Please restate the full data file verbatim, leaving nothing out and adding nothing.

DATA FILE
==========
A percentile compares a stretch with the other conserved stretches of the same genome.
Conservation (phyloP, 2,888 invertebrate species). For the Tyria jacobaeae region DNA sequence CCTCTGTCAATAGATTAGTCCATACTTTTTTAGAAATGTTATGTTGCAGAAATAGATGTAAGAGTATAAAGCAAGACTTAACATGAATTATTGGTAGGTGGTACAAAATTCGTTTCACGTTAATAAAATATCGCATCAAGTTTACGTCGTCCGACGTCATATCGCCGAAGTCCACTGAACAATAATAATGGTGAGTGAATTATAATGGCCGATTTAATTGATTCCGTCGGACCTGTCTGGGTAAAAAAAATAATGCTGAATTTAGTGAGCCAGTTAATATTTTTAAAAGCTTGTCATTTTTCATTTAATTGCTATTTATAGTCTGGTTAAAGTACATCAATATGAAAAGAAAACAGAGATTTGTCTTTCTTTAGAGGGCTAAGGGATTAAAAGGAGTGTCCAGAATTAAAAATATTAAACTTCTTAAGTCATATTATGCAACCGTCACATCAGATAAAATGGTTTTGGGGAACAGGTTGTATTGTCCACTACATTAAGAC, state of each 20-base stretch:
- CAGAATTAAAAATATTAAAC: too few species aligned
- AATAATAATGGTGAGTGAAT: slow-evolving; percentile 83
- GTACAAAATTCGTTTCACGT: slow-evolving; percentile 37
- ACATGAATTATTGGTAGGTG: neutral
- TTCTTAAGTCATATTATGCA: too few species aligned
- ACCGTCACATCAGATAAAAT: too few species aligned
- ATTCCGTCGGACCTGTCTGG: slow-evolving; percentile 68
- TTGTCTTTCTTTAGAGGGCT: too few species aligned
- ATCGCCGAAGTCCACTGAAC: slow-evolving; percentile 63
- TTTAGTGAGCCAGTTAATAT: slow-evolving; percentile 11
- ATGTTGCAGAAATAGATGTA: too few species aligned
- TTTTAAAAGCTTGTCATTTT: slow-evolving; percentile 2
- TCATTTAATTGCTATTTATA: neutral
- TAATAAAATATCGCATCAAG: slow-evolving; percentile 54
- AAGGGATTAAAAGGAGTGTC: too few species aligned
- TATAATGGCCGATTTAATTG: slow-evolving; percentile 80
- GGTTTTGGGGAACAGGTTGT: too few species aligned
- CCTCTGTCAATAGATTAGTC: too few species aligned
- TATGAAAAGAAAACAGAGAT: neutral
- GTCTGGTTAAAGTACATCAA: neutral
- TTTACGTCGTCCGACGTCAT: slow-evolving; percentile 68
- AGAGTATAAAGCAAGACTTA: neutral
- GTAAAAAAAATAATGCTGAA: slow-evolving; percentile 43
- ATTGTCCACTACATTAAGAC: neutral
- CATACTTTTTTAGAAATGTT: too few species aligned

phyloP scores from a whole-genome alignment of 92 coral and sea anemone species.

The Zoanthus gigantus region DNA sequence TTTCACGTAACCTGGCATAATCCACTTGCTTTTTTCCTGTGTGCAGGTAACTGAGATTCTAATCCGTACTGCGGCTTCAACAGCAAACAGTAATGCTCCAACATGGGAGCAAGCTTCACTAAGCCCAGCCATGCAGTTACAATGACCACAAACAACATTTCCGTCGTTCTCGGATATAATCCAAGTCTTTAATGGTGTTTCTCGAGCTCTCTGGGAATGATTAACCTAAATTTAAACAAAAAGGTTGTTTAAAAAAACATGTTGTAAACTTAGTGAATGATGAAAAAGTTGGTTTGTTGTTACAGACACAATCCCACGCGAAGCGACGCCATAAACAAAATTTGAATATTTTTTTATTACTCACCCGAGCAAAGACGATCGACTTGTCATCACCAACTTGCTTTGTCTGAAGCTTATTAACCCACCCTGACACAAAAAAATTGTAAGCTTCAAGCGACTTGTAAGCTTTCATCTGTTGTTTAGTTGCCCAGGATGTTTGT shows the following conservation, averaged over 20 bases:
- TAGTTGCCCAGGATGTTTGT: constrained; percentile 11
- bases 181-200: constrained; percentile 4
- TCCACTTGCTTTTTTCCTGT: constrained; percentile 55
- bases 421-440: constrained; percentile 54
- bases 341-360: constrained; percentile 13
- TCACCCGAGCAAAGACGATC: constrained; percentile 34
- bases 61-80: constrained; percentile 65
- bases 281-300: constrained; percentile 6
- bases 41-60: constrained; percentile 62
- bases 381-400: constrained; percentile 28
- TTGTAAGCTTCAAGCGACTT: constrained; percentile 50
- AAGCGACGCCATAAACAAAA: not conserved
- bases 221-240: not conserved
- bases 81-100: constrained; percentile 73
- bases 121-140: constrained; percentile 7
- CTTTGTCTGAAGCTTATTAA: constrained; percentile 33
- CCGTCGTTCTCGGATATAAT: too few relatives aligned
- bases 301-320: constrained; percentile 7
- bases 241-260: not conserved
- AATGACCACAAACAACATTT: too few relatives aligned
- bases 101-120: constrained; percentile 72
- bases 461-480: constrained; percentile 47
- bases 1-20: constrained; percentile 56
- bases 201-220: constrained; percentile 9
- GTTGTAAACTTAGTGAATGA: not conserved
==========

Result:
A percentile compares a stretch with the other conserved stretches of the same genome.
Conservation (phyloP, 2,888 invertebrate species). For the Tyria jacobaeae region DNA sequence CCTCTGTCAATAGATTAGTCCATACTTTTTTAGAAATGTTATGTTGCAGAAATAGATGTAAGAGTATAAAGCAAGACTTAACATGAATTATTGGTAGGTGGTACAAAATTCGTTTCACGTTAATAAAATATCGCATCAAGTTTACGTCGTCCGACGTCATATCGCCGAAGTCCACTGAACAATAATAATGGTGAGTGAATTATAATGGCCGATTTAATTGATTCCGTCGGACCTGTCTGGGTAAAAAAAATAATGCTGAATTTAGTGAGCCAGTTAATATTTTTAAAAGCTTGTCATTTTTCATTTAATTGCTATTTATAGTCTGGTTAAAGTACATCAATATGAAAAGAAAACAGAGATTTGTCTTTCTTTAGAGGGCTAAGGGATTAAAAGGAGTGTCCAGAATTAAAAATATTAAACTTCTTAAGTCATATTATGCAACCGTCACATCAGATAAAATGGTTTTGGGGAACAGGTTGTATTGTCCACTACATTAAGAC, state of each 20-base stretch:
- CAGAATTAAAAATATTAAAC: too few species aligned
- AATAATAATGGTGAGTGAAT: slow-evolving; percentile 83
- GTACAAAATTCGTTTCACGT: slow-evolving; percentile 37
- ACATGAATTATTGGTAGGTG: neutral
- TTCTTAAGTCATATTATGCA: too few species aligned
- ACCGTCACATCAGATAAAAT: too few species aligned
- ATTCCGTCGGACCTGTCTGG: slow-evolving; percentile 68
- TTGTCTTTCTTTAGAGGGCT: too few species aligned
- ATCGCCGAAGTCCACTGAAC: slow-evolving; percentile 63
- TTTAGTGAGCCAGTTAATAT: slow-evolving; percentile 11
- ATGTTGCAGAAATAGATGTA: too few species aligned
- TTTTAAAAGCTTGTCATTTT: slow-evolving; percentile 2
- TCATTTAATTGCTATTTATA: neutral
- TAATAAAATATCGCATCAAG: slow-evolving; percentile 54
- AAGGGATTAAAAGGAGTGTC: too few species aligned
- TATAATGGCCGATTTAATTG: slow-evolving; percentile 80
- GGTTTTGGGGAACAGGTTGT: too few species aligned
- CCTCTGTCAATAGATTAGTC: too few species aligned
- TATGAAAAGAAAACAGAGAT: neutral
- GTCTGGTTAAAGTACATCAA: neutral
- TTTACGTCGTCCGACGTCAT: slow-evolving; percentile 68
- AGAGTATAAAGCAAGACTTA: neutral
- GTAAAAAAAATAATGCTGAA: slow-evolving; percentile 43
- ATTGTCCACTACATTAAGAC: neutral
- CATACTTTTTTAGAAATGTT: too few species aligned

phyloP scores from a whole-genome alignment of 92 coral and sea anemone species.

The Zoanthus gigantus region DNA sequence TTTCACGTAACCTGGCATAATCCACTTGCTTTTTTCCTGTGTGCAGGTAACTGAGATTCTAATCCGTACTGCGGCTTCAACAGCAAACAGTAATGCTCCAACATGGGAGCAAGCTTCACTAAGCCCAGCCATGCAGTTACAATGACCACAAACAACATTTCCGTCGTTCTCGGATATAATCCAAGTCTTTAATGGTGTTTCTCGAGCTCTCTGGGAATGATTAACCTAAATTTAAACAAAAAGGTTGTTTAAAAAAACATGTTGTAAACTTAGTGAATGATGAAAAAGTTGGTTTGTTGTTACAGACACAATCCCACGCGAAGCGACGCCATAAACAAAATTTGAATATTTTTTTATTACTCACCCGAGCAAAGACGATCGACTTGTCATCACCAACTTGCTTTGTCTGAAGCTTATTAACCCACCCTGACACAAAAAAATTGTAAGCTTCAAGCGACTTGTAAGCTTTCATCTGTTGTTTAGTTGCCCAGGATGTTTGT shows the following conservation, averaged over 20 bases:
- TAGTTGCCCAGGATGTTTGT: constrained; percentile 11
- bases 181-200: constrained; percentile 4
- TCCACTTGCTTTTTTCCTGT: constrained; percentile 55
- bases 421-440: constrained; percentile 54
- bases 341-360: constrained; percentile 13
- TCACCCGAGCAAAGACGATC: constrained; percentile 34
- bases 61-80: constrained; percentile 65
- bases 281-300: constrained; percentile 6
- bases 41-60: constrained; percentile 62
- bases 381-400: constrained; percentile 28
- TTGTAAGCTTCAAGCGACTT: constrained; percentile 50
- AAGCGACGCCATAAACAAAA: not conserved
- bases 221-240: not conserved
- bases 81-100: constrained; percentile 73
- bases 121-140: constrained; percentile 7
- CTTTGTCTGAAGCTTATTAA: constrained; percentile 33
- CCGTCGTTCTCGGATATAAT: too few relatives aligned
- bases 301-320: constrained; percentile 7
- bases 241-260: not conserved
- AATGACCACAAACAACATTT: too few relatives aligned
- bases 101-120: constrained; percentile 72
- bases 461-480: constrained; percentile 47
- bases 1-20: constrained; percentile 56
- bases 201-220: constrained; percentile 9
- GTTGTAAACTTAGTGAATGA: not conserved